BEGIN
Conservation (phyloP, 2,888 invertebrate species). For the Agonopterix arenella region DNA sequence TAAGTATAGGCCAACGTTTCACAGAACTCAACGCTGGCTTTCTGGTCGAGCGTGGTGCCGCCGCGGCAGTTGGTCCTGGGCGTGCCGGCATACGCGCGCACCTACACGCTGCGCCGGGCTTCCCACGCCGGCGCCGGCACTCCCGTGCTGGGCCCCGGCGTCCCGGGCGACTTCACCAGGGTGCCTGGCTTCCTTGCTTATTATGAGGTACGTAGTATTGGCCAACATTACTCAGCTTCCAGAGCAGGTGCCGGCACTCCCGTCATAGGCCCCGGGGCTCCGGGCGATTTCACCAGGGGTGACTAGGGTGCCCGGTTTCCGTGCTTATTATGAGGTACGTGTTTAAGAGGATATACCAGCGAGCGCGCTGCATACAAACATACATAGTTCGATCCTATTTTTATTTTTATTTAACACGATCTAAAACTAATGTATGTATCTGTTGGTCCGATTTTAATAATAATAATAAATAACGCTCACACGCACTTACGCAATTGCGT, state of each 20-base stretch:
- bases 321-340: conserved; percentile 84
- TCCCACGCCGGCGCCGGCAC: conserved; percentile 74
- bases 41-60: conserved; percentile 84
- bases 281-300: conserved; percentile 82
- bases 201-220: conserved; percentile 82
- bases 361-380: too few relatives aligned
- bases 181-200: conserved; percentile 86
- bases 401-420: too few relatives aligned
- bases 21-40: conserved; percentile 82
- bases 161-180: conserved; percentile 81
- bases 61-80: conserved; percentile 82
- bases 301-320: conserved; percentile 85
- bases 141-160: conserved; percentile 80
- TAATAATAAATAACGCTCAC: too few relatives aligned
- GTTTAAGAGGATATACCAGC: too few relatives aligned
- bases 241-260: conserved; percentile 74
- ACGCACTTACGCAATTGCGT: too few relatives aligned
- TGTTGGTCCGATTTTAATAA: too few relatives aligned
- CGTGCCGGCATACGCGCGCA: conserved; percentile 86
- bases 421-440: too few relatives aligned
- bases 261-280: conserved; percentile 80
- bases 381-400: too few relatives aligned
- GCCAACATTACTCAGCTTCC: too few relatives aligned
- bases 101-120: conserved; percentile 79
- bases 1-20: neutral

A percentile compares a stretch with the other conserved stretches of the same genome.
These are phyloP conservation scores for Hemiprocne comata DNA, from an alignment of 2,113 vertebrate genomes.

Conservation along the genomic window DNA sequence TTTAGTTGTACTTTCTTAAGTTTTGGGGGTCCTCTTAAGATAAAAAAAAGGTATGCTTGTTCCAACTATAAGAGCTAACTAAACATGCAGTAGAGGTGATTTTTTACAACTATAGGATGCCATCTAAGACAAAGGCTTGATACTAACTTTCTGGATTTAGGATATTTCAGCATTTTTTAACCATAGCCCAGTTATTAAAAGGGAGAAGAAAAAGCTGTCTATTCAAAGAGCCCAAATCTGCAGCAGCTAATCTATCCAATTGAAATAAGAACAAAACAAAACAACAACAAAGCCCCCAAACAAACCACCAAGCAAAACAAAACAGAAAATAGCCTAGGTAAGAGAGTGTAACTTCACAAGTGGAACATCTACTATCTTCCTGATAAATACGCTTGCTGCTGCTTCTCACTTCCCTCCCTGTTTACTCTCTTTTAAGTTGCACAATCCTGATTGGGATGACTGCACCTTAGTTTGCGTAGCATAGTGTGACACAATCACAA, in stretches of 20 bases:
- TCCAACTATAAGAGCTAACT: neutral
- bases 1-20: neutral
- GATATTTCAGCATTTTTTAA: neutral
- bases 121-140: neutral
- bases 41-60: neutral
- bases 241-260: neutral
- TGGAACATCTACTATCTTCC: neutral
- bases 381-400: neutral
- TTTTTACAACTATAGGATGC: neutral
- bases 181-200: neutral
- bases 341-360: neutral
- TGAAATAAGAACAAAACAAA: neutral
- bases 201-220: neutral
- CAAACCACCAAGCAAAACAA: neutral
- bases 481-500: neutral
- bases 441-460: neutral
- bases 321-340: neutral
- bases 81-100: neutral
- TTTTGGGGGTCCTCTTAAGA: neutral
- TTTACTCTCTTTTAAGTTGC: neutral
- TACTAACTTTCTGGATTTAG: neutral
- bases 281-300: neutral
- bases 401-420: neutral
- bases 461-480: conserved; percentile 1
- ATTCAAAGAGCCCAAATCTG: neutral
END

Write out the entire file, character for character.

Conservation (phyloP, 2,888 invertebrate species). For the Agonopterix arenella region DNA sequence TAAGTATAGGCCAACGTTTCACAGAACTCAACGCTGGCTTTCTGGTCGAGCGTGGTGCCGCCGCGGCAGTTGGTCCTGGGCGTGCCGGCATACGCGCGCACCTACACGCTGCGCCGGGCTTCCCACGCCGGCGCCGGCACTCCCGTGCTGGGCCCCGGCGTCCCGGGCGACTTCACCAGGGTGCCTGGCTTCCTTGCTTATTATGAGGTACGTAGTATTGGCCAACATTACTCAGCTTCCAGAGCAGGTGCCGGCACTCCCGTCATAGGCCCCGGGGCTCCGGGCGATTTCACCAGGGGTGACTAGGGTGCCCGGTTTCCGTGCTTATTATGAGGTACGTGTTTAAGAGGATATACCAGCGAGCGCGCTGCATACAAACATACATAGTTCGATCCTATTTTTATTTTTATTTAACACGATCTAAAACTAATGTATGTATCTGTTGGTCCGATTTTAATAATAATAATAAATAACGCTCACACGCACTTACGCAATTGCGT, state of each 20-base stretch:
- bases 321-340: conserved; percentile 84
- TCCCACGCCGGCGCCGGCAC: conserved; percentile 74
- bases 41-60: conserved; percentile 84
- bases 281-300: conserved; percentile 82
- bases 201-220: conserved; percentile 82
- bases 361-380: too few relatives aligned
- bases 181-200: conserved; percentile 86
- bases 401-420: too few relatives aligned
- bases 21-40: conserved; percentile 82
- bases 161-180: conserved; percentile 81
- bases 61-80: conserved; percentile 82
- bases 301-320: conserved; percentile 85
- bases 141-160: conserved; percentile 80
- TAATAATAAATAACGCTCAC: too few relatives aligned
- GTTTAAGAGGATATACCAGC: too few relatives aligned
- bases 241-260: conserved; percentile 74
- ACGCACTTACGCAATTGCGT: too few relatives aligned
- TGTTGGTCCGATTTTAATAA: too few relatives aligned
- CGTGCCGGCATACGCGCGCA: conserved; percentile 86
- bases 421-440: too few relatives aligned
- bases 261-280: conserved; percentile 80
- bases 381-400: too few relatives aligned
- GCCAACATTACTCAGCTTCC: too few relatives aligned
- bases 101-120: conserved; percentile 79
- bases 1-20: neutral

A percentile compares a stretch with the other conserved stretches of the same genome.
These are phyloP conservation scores for Hemiprocne comata DNA, from an alignment of 2,113 vertebrate genomes.

Conservation along the genomic window DNA sequence TTTAGTTGTACTTTCTTAAGTTTTGGGGGTCCTCTTAAGATAAAAAAAAGGTATGCTTGTTCCAACTATAAGAGCTAACTAAACATGCAGTAGAGGTGATTTTTTACAACTATAGGATGCCATCTAAGACAAAGGCTTGATACTAACTTTCTGGATTTAGGATATTTCAGCATTTTTTAACCATAGCCCAGTTATTAAAAGGGAGAAGAAAAAGCTGTCTATTCAAAGAGCCCAAATCTGCAGCAGCTAATCTATCCAATTGAAATAAGAACAAAACAAAACAACAACAAAGCCCCCAAACAAACCACCAAGCAAAACAAAACAGAAAATAGCCTAGGTAAGAGAGTGTAACTTCACAAGTGGAACATCTACTATCTTCCTGATAAATACGCTTGCTGCTGCTTCTCACTTCCCTCCCTGTTTACTCTCTTTTAAGTTGCACAATCCTGATTGGGATGACTGCACCTTAGTTTGCGTAGCATAGTGTGACACAATCACAA, in stretches of 20 bases:
- TCCAACTATAAGAGCTAACT: neutral
- bases 1-20: neutral
- GATATTTCAGCATTTTTTAA: neutral
- bases 121-140: neutral
- bases 41-60: neutral
- bases 241-260: neutral
- TGGAACATCTACTATCTTCC: neutral
- bases 381-400: neutral
- TTTTTACAACTATAGGATGC: neutral
- bases 181-200: neutral
- bases 341-360: neutral
- TGAAATAAGAACAAAACAAA: neutral
- bases 201-220: neutral
- CAAACCACCAAGCAAAACAA: neutral
- bases 481-500: neutral
- bases 441-460: neutral
- bases 321-340: neutral
- bases 81-100: neutral
- TTTTGGGGGTCCTCTTAAGA: neutral
- TTTACTCTCTTTTAAGTTGC: neutral
- TACTAACTTTCTGGATTTAG: neutral
- bases 281-300: neutral
- bases 401-420: neutral
- bases 461-480: conserved; percentile 1
- ATTCAAAGAGCCCAAATCTG: neutral